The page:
What’s your total cost of value?

Total Cost of Value

Last week I was working on a proposal for a client. We understand the value we need to deliver and we’re going to bring in some external tech to deliver a complete solution. There are several options for the client to chose. What’s interesting about this part of the process is that my role has gone from seller to buyer. Any good seller looks at the deal from buyer’s perspective. But when you actually become the buyer, your vision is narrowed even further. You focus not only on what it’s going to cost but what is it going to give. It strikes me that when looking at total cost, what’s really important is understanding the total cost of value. What does it take not just to get and operate the tech, but to get the total value that can be extracted?

Steve Zakur

About Steve Zakur

Stephen Zakur is CEO of SoloSegment. SoloSegment provides analytics that improve site search conversion and machine learning technologies that improve content effectiveness.

Tiled Search is the Shiny New Thing! Is it a fad – or here to stay?

If you close your eyes and imagine what a search engine results page looks like you probably see something that looks a lot like Google’s search results. You see a list of titles and text snippets that potentially describe the thing that you’re looking for. That’s what Google and Amazon and practically every other site has trained us to see. What few people see is a grid of tiles. This is probably a good thing as there are few use cases that tiled search results are effective.

Where do tiled search results work?

We don’t see search engine results presented as tiles often but we do see them from time to time. When you see them on a commerce site, tiled results can be quite effective. These results usually include a picture of the thing, a title, pricing, a call to action (usually a cart action), and perhaps a snapshot review or description. The picture is the key to knowing if you’ve found the right thing in a commerce setting and a tile is an effective way to deliver this content. But we also see this on sites that are definitely not B2C related.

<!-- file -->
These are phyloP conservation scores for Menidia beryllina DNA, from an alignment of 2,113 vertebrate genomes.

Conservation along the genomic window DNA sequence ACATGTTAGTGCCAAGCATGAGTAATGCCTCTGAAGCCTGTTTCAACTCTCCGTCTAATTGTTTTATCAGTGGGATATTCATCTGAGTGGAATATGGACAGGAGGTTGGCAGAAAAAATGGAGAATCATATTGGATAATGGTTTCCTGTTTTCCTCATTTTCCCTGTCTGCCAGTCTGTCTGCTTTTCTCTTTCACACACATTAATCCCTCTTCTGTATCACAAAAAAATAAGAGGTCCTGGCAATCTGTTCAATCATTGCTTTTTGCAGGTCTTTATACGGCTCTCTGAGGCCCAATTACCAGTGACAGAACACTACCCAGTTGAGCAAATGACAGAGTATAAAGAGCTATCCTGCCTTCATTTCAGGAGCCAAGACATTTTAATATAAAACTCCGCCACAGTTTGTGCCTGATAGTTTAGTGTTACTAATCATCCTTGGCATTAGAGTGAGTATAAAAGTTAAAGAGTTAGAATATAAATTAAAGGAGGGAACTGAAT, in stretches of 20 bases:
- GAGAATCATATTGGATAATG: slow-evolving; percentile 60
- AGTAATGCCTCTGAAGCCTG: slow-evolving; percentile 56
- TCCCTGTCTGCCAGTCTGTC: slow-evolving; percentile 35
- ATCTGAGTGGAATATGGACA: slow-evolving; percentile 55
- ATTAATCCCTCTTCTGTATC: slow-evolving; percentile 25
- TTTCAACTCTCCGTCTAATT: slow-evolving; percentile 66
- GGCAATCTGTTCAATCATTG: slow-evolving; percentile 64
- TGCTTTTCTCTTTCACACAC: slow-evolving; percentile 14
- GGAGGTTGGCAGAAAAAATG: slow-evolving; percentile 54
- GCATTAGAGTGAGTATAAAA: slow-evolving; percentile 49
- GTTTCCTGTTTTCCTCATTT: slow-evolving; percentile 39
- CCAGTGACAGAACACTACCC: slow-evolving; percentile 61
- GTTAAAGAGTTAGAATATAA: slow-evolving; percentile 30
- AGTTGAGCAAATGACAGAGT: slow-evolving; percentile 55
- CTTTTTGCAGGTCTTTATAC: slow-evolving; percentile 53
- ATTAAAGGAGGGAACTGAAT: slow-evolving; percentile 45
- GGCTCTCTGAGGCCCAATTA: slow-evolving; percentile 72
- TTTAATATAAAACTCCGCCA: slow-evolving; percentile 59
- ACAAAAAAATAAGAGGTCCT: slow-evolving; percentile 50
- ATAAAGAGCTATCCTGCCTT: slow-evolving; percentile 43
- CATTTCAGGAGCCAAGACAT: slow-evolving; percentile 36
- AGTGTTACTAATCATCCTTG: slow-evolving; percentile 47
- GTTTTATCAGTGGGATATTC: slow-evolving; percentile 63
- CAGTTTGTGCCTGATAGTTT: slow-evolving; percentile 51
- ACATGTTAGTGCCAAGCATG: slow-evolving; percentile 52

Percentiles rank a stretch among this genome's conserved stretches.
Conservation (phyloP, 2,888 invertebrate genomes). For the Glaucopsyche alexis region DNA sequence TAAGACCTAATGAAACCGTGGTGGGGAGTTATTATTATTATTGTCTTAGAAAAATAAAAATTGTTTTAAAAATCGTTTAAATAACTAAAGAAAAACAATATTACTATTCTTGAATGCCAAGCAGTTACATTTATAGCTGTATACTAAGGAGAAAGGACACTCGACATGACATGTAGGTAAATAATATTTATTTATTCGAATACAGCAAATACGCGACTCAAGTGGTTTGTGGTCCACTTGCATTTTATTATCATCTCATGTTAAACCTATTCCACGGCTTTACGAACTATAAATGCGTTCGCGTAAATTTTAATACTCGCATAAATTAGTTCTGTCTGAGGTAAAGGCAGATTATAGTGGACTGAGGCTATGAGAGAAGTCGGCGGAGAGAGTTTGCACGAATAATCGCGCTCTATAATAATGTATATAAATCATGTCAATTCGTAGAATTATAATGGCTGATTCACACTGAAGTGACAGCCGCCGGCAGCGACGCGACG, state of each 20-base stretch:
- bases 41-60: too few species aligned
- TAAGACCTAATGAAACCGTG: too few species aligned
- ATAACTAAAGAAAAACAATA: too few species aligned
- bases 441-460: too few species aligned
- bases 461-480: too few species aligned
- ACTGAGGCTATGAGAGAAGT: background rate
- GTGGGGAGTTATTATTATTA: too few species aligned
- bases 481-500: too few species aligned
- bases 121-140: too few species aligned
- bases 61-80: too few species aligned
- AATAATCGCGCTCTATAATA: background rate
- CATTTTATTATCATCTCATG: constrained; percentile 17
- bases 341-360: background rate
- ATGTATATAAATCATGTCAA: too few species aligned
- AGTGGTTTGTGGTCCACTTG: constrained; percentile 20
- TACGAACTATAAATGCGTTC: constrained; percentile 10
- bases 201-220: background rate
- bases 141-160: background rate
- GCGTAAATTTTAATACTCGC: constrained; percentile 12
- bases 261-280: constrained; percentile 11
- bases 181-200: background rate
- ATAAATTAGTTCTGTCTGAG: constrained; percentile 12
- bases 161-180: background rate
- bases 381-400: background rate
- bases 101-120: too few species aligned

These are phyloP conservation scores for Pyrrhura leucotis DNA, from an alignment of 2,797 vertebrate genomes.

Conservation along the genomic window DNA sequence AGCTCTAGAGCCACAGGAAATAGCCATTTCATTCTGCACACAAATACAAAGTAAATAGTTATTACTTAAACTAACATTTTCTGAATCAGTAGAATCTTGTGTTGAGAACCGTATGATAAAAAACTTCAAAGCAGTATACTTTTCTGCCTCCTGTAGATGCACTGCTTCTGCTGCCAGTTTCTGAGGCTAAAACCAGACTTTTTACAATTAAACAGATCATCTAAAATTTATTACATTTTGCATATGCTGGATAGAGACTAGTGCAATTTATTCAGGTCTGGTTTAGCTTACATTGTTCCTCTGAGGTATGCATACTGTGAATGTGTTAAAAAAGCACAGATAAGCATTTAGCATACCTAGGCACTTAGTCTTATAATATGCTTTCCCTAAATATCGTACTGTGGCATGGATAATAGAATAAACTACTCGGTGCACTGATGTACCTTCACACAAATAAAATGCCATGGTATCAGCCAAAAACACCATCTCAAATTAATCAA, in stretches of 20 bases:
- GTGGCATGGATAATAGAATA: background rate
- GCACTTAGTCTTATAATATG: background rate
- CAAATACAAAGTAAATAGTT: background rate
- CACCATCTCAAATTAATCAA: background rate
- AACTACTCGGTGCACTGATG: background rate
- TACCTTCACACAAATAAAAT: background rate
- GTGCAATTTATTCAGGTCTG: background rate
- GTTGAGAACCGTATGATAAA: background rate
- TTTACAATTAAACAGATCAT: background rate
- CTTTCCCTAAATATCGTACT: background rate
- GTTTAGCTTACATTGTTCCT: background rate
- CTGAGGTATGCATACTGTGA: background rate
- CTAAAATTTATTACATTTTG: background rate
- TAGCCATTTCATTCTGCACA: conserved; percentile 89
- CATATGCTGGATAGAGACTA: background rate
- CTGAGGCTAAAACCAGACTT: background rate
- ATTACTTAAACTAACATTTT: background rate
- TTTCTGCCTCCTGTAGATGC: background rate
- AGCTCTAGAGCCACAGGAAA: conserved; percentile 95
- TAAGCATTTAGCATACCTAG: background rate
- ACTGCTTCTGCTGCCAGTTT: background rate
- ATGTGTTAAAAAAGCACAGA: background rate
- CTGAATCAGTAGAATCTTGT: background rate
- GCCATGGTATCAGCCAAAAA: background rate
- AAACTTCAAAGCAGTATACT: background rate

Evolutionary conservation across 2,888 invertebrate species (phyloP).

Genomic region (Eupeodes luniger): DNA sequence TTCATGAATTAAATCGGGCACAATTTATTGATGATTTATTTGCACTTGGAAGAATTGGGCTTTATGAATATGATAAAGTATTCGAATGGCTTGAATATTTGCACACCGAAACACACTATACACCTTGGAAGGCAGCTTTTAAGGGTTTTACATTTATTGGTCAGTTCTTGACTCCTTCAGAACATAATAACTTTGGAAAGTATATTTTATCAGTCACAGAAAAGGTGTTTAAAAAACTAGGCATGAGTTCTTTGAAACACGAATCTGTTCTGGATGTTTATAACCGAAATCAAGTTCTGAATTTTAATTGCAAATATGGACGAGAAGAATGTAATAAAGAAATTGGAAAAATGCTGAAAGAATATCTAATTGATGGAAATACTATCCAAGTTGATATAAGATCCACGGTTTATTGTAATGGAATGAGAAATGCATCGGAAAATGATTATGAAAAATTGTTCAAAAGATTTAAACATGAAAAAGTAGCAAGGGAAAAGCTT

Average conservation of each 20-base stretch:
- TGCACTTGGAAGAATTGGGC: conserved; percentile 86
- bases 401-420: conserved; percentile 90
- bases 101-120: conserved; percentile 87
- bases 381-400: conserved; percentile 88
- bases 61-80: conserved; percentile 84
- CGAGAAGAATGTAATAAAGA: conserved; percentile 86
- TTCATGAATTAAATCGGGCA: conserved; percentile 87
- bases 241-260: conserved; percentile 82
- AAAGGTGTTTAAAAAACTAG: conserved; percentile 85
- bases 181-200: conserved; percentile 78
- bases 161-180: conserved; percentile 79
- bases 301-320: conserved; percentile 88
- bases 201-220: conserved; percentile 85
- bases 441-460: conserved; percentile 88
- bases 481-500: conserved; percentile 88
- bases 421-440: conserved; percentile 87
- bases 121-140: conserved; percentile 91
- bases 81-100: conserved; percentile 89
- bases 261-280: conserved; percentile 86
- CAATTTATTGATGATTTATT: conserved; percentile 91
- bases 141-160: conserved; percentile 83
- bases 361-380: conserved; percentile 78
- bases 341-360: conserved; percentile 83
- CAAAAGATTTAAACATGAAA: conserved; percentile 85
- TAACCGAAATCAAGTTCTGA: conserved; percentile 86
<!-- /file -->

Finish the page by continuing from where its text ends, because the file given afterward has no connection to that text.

So what’s the downside?

A large investment bank has made search it’s primary navigation method. When you load their homepage, smack dab in the middle of the page is a search box. They have a hamburger if you want to try navigation but the user experience clearly has doubled down on the effectiveness of search. It’s a bold move. It says “Our search is that good. Go ahead, we dare you to try and not find what you’re looking for.” So how do they do?

First let’s review the two things that all search results pages have to do really well:

  1. Present high quality search results that answer my question.
  2. Give me some indication of which of the results I should pick as the right answer.

Traditionally, those goals have been achieved in list form. Each entry in the list contains an informative title and a snippet that gives me more information about the content found on each result’s landing page.  So why are search results always presented this way? Well there are a couple of reasons.

  1. It’s what we’ve been trained to expect after two decades of seeing search results. We don’t have to figure out how to use the search results, it’s our cognitive model.
  2. It is an excellent user experience for communicating this information. The title & snippet model contains most of the information you need to evaluate the response.
  3. See 1 above. It’s what we do.

Are tiled results good or bad?

I don’t know. In theory, tiles should be fine if, and that’s a big IF, your search results are awesome and the top three results are the right answer to every question associated with the keyword. The tile also has to tell me which of the three results I see above the fold are the right one. I haven’t seen the data to know whether the tiles are better or not and I suspect many of the tile adopters don’t really know that as well.